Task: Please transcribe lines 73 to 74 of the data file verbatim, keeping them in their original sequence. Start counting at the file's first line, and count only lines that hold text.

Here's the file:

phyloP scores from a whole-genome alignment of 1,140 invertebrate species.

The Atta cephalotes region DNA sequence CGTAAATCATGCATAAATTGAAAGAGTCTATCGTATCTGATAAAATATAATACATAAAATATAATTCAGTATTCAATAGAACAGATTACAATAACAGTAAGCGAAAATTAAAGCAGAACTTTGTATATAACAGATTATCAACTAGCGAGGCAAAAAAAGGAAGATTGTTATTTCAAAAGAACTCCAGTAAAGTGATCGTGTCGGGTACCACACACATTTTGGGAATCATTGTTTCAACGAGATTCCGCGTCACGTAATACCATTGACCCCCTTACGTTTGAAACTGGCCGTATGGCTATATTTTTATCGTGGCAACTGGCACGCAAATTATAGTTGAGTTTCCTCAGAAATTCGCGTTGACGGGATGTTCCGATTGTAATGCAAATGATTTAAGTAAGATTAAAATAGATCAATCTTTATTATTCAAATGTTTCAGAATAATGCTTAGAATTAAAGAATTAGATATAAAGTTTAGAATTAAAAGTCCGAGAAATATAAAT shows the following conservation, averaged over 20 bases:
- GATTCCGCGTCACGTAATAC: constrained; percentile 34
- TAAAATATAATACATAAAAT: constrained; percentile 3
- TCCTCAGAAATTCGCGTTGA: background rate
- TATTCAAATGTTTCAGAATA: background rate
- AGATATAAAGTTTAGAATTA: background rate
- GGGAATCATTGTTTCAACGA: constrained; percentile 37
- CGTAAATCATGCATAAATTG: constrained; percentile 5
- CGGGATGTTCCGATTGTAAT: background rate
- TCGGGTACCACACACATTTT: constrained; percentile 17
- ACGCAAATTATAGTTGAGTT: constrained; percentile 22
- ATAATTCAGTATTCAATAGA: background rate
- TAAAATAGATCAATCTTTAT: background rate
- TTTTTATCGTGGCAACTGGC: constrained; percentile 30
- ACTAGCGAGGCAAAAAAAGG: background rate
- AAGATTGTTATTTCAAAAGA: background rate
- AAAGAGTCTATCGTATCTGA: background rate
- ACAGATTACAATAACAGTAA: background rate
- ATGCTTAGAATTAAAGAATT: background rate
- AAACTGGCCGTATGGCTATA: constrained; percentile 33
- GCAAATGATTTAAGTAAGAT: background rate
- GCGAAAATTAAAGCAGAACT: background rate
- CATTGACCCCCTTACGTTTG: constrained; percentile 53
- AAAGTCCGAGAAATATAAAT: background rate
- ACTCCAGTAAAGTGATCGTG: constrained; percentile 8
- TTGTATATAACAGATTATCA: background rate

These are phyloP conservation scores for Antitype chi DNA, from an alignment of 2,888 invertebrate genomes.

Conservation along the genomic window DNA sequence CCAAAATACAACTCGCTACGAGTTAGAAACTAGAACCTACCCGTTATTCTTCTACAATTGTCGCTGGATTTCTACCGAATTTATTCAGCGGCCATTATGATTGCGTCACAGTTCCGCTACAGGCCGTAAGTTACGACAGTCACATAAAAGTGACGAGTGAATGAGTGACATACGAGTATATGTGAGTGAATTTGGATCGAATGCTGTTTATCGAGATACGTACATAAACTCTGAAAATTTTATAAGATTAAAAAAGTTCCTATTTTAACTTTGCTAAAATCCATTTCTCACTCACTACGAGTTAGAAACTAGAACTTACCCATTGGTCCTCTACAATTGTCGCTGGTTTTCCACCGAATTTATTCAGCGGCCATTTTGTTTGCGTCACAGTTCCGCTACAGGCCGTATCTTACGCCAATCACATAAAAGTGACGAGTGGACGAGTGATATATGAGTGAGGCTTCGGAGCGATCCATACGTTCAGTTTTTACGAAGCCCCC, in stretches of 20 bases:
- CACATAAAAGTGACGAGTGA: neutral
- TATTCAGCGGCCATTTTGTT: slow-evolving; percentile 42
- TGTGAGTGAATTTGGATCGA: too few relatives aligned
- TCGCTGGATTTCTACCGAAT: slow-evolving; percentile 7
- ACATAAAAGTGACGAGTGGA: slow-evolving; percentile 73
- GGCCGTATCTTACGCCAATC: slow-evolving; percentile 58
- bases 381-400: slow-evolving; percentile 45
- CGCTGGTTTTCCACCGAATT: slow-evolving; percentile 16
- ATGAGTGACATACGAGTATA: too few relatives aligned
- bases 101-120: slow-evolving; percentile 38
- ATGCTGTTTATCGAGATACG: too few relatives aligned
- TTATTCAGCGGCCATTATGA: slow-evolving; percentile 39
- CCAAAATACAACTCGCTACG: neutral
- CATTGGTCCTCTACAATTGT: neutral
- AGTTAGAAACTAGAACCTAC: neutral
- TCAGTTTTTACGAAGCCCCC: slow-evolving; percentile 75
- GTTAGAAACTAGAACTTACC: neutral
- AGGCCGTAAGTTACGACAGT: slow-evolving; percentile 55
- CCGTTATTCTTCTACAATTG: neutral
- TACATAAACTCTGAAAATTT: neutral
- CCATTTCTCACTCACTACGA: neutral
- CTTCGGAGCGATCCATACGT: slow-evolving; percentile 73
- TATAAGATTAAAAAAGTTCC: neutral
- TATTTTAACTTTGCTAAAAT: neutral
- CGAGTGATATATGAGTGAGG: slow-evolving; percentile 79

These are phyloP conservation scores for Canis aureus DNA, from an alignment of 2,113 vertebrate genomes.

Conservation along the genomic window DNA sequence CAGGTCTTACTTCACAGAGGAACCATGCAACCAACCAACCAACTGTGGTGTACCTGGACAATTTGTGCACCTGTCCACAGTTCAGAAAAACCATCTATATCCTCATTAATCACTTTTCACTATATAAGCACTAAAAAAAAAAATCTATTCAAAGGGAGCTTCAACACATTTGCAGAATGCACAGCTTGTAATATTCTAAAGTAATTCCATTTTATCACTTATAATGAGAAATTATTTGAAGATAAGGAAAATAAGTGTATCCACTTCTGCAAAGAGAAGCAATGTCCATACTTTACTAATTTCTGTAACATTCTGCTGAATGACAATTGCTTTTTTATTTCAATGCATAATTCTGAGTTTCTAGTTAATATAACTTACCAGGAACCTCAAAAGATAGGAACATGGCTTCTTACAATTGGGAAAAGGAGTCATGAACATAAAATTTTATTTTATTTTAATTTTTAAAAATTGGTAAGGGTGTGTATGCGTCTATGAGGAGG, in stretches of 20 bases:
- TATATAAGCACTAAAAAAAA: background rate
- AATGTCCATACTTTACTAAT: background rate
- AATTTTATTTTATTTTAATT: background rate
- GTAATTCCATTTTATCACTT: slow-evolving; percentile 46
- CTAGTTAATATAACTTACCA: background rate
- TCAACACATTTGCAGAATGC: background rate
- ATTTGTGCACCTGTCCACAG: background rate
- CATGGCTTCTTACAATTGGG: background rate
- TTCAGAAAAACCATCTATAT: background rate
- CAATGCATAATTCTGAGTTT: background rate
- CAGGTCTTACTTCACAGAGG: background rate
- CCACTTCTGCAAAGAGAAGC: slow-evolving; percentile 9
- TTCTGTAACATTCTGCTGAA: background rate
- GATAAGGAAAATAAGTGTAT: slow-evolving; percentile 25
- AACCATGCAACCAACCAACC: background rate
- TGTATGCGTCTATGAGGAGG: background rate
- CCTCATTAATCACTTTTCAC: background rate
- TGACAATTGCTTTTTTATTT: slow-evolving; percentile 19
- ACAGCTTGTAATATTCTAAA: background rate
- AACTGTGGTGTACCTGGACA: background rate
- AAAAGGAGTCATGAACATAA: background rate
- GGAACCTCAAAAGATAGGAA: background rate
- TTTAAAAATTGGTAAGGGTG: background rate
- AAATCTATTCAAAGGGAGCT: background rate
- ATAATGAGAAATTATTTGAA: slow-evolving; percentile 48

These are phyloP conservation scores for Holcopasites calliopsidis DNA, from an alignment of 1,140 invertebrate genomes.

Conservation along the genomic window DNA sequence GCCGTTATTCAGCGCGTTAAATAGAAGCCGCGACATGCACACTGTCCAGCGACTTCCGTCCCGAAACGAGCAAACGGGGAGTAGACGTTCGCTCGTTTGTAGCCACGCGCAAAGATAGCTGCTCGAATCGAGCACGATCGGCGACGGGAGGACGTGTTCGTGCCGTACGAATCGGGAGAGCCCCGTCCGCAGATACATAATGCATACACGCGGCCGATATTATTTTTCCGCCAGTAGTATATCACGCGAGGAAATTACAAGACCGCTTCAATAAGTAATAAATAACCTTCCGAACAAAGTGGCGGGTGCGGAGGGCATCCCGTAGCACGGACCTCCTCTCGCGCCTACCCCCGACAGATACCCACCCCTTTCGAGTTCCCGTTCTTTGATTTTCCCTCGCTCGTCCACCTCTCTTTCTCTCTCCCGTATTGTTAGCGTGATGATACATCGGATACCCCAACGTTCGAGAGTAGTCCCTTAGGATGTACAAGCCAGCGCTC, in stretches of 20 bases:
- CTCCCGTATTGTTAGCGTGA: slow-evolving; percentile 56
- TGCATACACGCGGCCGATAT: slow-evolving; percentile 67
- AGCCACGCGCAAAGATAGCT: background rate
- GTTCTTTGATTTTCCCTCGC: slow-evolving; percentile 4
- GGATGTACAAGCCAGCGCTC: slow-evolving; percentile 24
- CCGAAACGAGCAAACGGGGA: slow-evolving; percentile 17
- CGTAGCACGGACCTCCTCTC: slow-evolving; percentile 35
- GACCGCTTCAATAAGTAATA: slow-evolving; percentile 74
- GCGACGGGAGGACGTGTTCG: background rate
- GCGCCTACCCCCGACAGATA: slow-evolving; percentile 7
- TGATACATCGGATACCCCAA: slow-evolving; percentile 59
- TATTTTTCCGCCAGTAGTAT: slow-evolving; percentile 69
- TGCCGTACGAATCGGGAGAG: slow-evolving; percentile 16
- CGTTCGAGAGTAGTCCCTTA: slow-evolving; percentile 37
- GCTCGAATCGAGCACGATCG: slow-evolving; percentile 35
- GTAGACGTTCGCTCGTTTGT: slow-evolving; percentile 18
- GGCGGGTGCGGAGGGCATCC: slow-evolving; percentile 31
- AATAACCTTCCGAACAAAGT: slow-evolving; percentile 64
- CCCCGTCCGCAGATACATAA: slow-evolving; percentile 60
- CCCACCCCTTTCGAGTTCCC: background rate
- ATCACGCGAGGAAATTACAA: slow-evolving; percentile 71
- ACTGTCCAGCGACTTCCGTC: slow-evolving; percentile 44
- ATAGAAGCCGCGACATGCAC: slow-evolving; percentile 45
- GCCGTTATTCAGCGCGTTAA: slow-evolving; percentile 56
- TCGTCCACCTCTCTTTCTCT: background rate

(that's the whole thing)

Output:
- CCTCATTAATCACTTTTCAC: background rate
- TGACAATTGCTTTTTTATTT: slow-evolving; percentile 19